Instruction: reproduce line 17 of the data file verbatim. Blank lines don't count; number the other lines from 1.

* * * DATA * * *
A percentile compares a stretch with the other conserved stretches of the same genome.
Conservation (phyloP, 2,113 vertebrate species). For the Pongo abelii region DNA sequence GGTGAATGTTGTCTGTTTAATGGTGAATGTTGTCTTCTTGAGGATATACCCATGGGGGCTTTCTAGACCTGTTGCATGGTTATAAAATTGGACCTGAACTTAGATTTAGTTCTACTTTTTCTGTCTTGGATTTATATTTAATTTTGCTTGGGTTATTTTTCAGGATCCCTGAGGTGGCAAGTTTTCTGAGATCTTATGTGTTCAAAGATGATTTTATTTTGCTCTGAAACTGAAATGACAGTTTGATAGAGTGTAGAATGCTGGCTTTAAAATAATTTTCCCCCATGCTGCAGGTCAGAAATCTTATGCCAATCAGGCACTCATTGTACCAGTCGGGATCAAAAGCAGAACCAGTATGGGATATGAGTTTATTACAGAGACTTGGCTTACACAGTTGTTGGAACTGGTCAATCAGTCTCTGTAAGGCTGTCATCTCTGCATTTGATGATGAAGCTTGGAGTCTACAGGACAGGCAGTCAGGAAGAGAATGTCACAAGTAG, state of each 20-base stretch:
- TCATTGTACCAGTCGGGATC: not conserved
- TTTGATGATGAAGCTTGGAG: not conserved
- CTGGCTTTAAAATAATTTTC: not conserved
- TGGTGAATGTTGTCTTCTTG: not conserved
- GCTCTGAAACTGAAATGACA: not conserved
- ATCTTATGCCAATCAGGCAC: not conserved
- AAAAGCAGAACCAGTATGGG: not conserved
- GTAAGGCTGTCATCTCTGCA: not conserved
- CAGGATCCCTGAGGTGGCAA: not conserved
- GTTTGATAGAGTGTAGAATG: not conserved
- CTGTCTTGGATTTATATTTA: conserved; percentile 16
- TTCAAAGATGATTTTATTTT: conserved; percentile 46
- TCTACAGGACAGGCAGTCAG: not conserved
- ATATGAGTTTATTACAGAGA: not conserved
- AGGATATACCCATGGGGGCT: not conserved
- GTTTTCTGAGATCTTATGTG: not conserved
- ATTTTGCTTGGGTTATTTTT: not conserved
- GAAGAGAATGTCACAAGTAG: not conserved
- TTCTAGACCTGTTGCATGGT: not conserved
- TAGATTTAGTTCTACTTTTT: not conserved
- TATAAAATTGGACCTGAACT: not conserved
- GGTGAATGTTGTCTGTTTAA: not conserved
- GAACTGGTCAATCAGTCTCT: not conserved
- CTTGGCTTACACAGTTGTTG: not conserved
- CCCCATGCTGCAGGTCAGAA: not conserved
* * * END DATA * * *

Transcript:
- AGGATATACCCATGGGGGCT: not conserved